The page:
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I know there are a lot of strange functions $f~:~\mathbb R \to \mathbb R$.

I'm looking for an "elementary but complete" exposition of a result discovered by W. Sierpi\'nski and A. Zygmund in "Sur une fonction qui est discontinue sur tout ensemble de puissance du continu." Fund. Math., vol. 4, pp.316–318, 1923 stating (in simple form) that there exist a function $f~:~\mathbb R \to \mathbb R$ such that for every non empty open interval $I$, $f(I)=\mathbb R$ .

And also, a probably well-known fact for experts in real analysis: If an arbitrary continuous function $f~:~ [0,1] \to \mathbb R$ is given, is it true that $f_{|D}$ is monotonic on some dense set $D\subset [0,1]$ or some set $D$ of positive measure?

It seems to be true if I replace "dense set" by "perfect subset" (according to Jack Brown). If this is not true an example is highly appreciated.

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The restriction of the absolute value function to $[-1,1]$ does not seem to be monotonous on any dense subset of $[-1,1]$. – Mariano Suárez-Alvarez Dec 11 '10 at 13:50
The first question is a duplicate of…. – Joel David Hamkins Dec 11 '10 at 13:55
@Mariano, indeed it is obvious so I slightly changed the question. – Portland Dec 11 '10 at 14:14
Not sure what the change was but Mariano's answer remains valid: $|x-c|$ is a counterexample where $c$ is any inner point of the domain. – fedja Dec 11 '10 at 15:14
@fedja: Portland added the option that the set is not dense, but has positive measure. – Willie Wong Dec 11 '10 at 18:07

Although you asked about continuous functions, here is an example of a discontinuous function $f:[0,1]\to\mathbb{R}$ which is not monotone on any measurable set with positive measure.

Let $V\subset [0,1]$ be the usual Vitali set, selecting one element from each equivalence class under translation by the rationals. Thus, $V$ is not measurable, and the translates $V+q$ (working modulo 1) for rational $q$ are disjoint and cover $[0,1]$. It follows that none of the translates $V+q$ contains a measurable set of positive measure. Enumerate the rationals $\mathbb{Q}=\{ q_n \mid n\in\mathbb{N}\}$, and let $f(x)=n$ for $x\in V+q_n$. Thus, $f$ is constant on each $V+q$, and the range of $f$ involves only natural number values. Suppose that $f$ is monotone on a measurable set $A\subset [0,1]$. If $f|A$ is constant or has only finitely many values, then $A$ will be contained in the union of finitely many $V+q$, and hence not have positive measure. Otherwise, $A$ must contain points from infinitely many $V+q$, and since the range is contained in $\mathbb{N}$, it must be that $f$ is nondecreasing on $A$. For any $a\in A$, note that if $f(a)=n$, then $A\cap [0,a]$ is contained in the union of $V+q_m$ for $m\leq n$, a finite number of translations of $V$. Thus $A\cap [0,a]$ has measure $0$ for any $a\in A$, and it follows that $A$ has measure $0$ altogether.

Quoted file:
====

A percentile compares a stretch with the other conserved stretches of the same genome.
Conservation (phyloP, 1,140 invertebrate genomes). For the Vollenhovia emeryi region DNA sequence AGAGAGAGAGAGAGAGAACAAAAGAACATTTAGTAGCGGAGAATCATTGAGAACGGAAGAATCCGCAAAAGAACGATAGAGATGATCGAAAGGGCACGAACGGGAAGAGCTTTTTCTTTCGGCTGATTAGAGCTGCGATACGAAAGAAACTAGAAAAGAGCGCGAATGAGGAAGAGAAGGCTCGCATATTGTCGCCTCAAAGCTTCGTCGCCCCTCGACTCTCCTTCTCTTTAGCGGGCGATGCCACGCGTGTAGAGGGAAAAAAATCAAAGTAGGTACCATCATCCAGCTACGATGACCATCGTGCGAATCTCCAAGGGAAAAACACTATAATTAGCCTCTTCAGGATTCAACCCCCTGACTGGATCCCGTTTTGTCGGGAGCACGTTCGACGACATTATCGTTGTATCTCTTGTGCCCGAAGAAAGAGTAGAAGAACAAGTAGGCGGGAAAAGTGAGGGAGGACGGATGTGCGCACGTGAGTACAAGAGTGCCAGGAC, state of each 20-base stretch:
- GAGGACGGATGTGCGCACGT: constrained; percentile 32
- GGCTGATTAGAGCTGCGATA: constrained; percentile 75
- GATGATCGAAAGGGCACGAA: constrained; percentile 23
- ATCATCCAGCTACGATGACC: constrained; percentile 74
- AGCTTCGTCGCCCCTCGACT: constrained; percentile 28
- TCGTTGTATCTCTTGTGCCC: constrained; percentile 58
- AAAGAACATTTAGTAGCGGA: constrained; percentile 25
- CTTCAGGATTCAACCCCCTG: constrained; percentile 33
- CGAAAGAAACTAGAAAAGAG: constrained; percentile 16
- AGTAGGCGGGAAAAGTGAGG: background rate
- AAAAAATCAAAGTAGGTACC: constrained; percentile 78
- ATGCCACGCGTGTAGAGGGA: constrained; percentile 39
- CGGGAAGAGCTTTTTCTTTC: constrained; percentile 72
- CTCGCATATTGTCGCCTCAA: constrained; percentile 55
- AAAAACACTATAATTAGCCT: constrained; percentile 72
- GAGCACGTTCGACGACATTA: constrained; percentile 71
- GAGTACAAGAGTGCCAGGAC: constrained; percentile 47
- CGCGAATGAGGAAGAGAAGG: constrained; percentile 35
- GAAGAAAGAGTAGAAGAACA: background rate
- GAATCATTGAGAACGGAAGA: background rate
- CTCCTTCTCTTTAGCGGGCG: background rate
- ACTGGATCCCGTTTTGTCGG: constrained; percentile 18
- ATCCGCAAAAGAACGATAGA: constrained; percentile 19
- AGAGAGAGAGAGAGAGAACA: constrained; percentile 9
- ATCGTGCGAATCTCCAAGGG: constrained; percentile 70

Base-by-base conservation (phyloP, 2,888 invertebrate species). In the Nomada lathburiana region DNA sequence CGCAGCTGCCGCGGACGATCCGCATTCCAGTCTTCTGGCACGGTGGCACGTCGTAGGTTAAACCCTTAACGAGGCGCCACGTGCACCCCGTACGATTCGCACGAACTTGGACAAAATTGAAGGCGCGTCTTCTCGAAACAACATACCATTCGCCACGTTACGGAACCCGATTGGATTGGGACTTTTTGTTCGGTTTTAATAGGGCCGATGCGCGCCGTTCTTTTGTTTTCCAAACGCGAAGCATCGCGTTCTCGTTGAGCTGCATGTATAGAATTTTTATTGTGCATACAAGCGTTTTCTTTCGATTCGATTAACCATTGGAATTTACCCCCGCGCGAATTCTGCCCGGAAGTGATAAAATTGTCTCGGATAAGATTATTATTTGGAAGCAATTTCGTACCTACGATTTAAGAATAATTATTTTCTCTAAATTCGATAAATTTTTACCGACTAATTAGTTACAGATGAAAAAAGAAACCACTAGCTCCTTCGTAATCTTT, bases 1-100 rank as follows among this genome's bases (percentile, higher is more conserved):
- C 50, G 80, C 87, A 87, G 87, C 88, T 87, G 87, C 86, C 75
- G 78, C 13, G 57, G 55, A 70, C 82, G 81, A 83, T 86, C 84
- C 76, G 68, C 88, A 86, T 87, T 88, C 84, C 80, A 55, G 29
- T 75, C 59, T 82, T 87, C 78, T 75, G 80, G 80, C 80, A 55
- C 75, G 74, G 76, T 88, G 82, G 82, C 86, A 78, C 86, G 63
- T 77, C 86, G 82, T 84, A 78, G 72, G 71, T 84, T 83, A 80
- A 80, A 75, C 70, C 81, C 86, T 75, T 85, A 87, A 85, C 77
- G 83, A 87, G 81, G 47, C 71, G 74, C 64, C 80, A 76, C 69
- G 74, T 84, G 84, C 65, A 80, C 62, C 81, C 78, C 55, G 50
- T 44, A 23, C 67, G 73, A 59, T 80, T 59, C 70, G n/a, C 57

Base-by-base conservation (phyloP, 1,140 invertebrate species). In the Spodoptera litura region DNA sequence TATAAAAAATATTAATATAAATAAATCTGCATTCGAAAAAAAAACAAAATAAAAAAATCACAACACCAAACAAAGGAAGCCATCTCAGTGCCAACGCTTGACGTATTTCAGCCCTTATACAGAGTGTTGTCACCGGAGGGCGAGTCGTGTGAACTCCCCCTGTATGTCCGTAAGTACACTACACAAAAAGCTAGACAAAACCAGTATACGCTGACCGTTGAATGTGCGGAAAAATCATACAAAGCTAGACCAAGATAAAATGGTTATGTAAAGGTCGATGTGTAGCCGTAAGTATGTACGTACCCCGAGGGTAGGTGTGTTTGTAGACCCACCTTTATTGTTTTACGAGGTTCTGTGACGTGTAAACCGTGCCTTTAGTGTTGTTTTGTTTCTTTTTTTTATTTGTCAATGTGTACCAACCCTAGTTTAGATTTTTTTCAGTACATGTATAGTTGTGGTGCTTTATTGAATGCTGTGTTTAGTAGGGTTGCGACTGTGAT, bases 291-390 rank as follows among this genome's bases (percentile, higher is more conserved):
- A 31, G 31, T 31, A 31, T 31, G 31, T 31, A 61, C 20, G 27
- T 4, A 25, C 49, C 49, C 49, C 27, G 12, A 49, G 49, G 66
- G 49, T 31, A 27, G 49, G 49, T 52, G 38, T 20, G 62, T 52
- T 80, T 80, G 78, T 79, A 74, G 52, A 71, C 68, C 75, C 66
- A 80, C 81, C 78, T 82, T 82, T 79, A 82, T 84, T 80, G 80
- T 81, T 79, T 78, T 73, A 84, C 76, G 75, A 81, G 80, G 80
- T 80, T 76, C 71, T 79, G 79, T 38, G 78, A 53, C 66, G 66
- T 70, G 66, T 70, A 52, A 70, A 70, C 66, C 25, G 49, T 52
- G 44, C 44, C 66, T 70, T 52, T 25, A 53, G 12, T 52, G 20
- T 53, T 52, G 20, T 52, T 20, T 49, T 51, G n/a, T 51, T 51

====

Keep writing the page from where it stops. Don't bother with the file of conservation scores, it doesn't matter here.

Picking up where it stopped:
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I seem to recall that a discontinuous additive function $f:\mathbb R\to\mathbb R$ can't be bounded (let alone monotone) on any measurable set with positive measure. But maybe I remember wrong? – bof Jun 5 '14 at 10:54

Every continuous function is monotone on a perfect set:

Let $I=[0,1]$ and let $f:I\to\mathbb R$ be continuous (actually, Borel-measurable is enough for what follows). Let $[I]^2$ be the set of 2-element subsets of $I$.
For all $\{a,b\}\in[I]^2$ with $a\lt b$ let $c(a,b)=0$ if $f(a)\lt f(b)$ and $c(a,b)=1$, otherwise.
Since $f$ is continuous, the set $$\{(a,b)\in I^2:a\lt b\wedge c(a,b)=0\}$$ is Borel in $I^2$. By a theorem of Galvin, there is a perfect set $P\subseteq I$ such that $c$ is constant on $[P]^2$.
From the definition of $c$ is follows that $f$ is monotone on $P$.

A source for Galvin's theorem is Kechris' book on Classical Descriptive Set Theory. If you want to avoid the use of Galvin's theorem, you can use the full strength of continuity:

Since every nonempty open subset of $I$ contains a perfect set, we may assume $f$ is not monotone on any nonempty open subset of $I$.
Now every nonempty open subset of $I$ has a two-element subset on which $f$ is strictly increasing.

A straight-forward perfect set construction now gives you a perfect set on which $f$ is strictly increasing.

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Hi Stefan. I edited what you wrote a bit so the brackets and $\lt$ signs show. – Andrés Caicedo Dec 11 '10 at 19:17
Thanks, Andres. I was just in the process of editing my answer when you edited it. For some reason, my strict-inequality characters don't show properly. – Stefan Geschke Dec 11 '10 at 19:32
Yeah, they don't. I use \lt instead. – Andrés Caicedo Dec 11 '10 at 19:39
@stefan, thanks, here is another proof… BTW my question is about dense subset or subset with positive measure – Portland Dec 11 '10 at 22:06
@Portland: Thanks for the reference. Apparently I have reproved Theorem 1.2 of the paper you mention. The article also says that you cannot necessarily get a set of positive measure on which the function is differentiable and monotone. Concerning density: I read your question, but it sounded like you where not absolutely sure even about the existence of a perfect set. – Stefan Geschke Dec 12 '10 at 9:38

Enumerate all rational intervals, let them be $\Delta_1$, $\Delta_2$ and so on. Let $K_i\subset \Delta_i$ be a perfect nowhere dense set (of cardinality continuum, of course) so that $K_i$ are mutually disjoint. It is easy to construct such sets one by one. Then map each $K_i$ to $\mathbb{R}$ bijectively and define $f$ in other points (not belonging to $\cup K_i$) arbitrarily.

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